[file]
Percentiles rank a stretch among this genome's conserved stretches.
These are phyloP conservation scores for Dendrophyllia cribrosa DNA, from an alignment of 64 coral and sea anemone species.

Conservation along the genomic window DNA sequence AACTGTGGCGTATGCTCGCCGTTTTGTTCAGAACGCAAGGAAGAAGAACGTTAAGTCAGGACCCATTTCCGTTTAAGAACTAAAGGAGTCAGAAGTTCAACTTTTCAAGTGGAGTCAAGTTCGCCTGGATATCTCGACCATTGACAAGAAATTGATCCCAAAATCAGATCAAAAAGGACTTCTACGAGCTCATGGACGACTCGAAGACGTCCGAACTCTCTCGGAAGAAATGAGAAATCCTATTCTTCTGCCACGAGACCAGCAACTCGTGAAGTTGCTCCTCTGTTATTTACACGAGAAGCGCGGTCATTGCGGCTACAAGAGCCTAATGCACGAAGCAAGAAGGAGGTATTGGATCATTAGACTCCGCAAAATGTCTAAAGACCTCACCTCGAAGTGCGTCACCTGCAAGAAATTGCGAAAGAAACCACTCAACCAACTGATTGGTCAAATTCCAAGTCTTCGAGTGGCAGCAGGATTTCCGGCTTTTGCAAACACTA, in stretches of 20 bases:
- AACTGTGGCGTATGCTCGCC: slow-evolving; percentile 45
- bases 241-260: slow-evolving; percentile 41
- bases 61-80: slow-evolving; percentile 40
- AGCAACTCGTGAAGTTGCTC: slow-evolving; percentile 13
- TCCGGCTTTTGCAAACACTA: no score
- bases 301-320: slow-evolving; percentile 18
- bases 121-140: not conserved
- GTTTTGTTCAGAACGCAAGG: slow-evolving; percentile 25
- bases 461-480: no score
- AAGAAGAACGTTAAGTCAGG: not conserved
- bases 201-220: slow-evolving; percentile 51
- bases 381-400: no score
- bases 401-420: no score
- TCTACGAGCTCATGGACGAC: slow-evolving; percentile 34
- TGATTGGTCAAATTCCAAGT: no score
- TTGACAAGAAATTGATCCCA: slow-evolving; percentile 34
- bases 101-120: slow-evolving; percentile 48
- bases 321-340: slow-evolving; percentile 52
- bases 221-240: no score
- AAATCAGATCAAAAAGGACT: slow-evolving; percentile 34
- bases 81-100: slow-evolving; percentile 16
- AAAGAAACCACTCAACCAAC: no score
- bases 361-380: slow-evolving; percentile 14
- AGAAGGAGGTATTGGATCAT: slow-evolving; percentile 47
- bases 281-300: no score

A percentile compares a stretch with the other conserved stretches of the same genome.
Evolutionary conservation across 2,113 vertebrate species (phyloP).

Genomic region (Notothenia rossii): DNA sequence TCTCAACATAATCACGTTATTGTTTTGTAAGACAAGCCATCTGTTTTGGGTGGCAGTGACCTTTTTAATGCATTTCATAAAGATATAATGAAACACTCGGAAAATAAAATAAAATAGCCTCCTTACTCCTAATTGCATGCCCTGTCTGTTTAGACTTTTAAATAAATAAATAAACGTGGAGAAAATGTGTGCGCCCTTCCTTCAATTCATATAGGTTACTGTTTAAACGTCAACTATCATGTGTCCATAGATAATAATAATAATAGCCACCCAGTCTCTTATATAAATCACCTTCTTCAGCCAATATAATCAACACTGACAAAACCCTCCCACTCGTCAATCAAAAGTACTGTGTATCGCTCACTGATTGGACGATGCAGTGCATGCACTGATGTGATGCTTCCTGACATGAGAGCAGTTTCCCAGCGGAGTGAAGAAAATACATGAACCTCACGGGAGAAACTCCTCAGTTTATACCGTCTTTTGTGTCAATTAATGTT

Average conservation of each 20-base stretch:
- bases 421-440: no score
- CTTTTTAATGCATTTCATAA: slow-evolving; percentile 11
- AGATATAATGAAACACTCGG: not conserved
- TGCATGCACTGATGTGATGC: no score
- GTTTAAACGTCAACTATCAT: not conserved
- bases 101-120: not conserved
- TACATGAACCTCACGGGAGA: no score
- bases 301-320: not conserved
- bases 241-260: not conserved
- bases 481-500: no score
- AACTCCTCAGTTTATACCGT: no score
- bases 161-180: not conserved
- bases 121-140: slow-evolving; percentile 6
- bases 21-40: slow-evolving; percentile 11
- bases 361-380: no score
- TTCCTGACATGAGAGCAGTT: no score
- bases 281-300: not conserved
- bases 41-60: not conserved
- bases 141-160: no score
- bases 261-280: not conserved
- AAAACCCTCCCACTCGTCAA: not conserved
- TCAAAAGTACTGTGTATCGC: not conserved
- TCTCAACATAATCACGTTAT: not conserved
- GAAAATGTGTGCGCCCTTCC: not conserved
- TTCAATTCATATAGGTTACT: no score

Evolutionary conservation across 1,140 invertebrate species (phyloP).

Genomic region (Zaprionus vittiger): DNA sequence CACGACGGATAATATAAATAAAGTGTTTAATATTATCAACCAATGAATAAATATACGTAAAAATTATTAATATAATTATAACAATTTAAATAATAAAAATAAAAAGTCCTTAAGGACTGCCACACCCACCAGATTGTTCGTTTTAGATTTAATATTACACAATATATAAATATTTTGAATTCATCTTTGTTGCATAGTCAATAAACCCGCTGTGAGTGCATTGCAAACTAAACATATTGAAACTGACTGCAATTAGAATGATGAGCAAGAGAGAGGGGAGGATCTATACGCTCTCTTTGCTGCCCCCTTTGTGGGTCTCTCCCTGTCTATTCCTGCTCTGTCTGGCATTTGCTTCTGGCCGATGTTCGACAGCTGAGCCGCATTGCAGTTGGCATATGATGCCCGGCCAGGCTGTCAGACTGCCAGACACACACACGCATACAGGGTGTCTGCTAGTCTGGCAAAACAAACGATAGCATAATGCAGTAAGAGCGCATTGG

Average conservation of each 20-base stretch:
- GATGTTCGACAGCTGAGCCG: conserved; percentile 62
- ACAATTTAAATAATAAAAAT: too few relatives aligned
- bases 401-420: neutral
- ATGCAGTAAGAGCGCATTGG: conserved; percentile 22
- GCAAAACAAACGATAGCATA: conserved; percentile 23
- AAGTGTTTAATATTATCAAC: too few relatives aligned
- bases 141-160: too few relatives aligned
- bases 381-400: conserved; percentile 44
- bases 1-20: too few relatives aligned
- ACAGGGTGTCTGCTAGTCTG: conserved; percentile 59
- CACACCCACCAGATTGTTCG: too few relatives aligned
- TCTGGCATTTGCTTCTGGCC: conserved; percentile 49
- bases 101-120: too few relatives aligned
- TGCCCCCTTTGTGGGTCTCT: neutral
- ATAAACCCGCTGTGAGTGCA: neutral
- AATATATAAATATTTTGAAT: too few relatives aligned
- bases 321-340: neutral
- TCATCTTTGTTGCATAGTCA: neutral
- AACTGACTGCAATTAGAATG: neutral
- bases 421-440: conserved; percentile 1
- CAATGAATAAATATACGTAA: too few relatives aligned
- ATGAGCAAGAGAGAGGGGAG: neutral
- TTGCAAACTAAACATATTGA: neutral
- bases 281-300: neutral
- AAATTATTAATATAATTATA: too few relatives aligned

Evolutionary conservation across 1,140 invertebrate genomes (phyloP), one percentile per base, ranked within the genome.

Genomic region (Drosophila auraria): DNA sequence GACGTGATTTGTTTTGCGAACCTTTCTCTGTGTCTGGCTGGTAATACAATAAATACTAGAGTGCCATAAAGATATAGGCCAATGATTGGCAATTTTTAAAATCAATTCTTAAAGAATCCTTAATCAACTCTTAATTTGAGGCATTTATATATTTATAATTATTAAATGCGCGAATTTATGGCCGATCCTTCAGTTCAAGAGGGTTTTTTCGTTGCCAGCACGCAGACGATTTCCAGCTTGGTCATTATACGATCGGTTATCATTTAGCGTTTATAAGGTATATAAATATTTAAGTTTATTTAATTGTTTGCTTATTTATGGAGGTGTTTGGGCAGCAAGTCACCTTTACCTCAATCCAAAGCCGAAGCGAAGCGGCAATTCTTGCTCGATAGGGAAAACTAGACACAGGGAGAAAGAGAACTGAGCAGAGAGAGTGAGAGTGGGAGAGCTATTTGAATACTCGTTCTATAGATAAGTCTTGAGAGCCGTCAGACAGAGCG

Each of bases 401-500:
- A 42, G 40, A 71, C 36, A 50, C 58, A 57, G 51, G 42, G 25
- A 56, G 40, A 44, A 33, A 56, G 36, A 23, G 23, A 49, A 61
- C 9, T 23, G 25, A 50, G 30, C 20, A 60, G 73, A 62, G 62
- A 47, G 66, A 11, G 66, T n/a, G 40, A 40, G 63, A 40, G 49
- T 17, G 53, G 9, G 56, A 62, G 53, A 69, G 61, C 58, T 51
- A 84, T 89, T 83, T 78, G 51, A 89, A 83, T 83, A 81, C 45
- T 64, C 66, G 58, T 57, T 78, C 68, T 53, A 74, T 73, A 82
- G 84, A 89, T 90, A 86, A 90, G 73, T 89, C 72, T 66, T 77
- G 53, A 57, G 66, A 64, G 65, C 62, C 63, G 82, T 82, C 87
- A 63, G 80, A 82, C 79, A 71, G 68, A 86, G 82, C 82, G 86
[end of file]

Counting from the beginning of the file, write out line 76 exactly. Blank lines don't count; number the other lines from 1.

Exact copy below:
- AATATATAAATATTTTGAAT: too few relatives aligned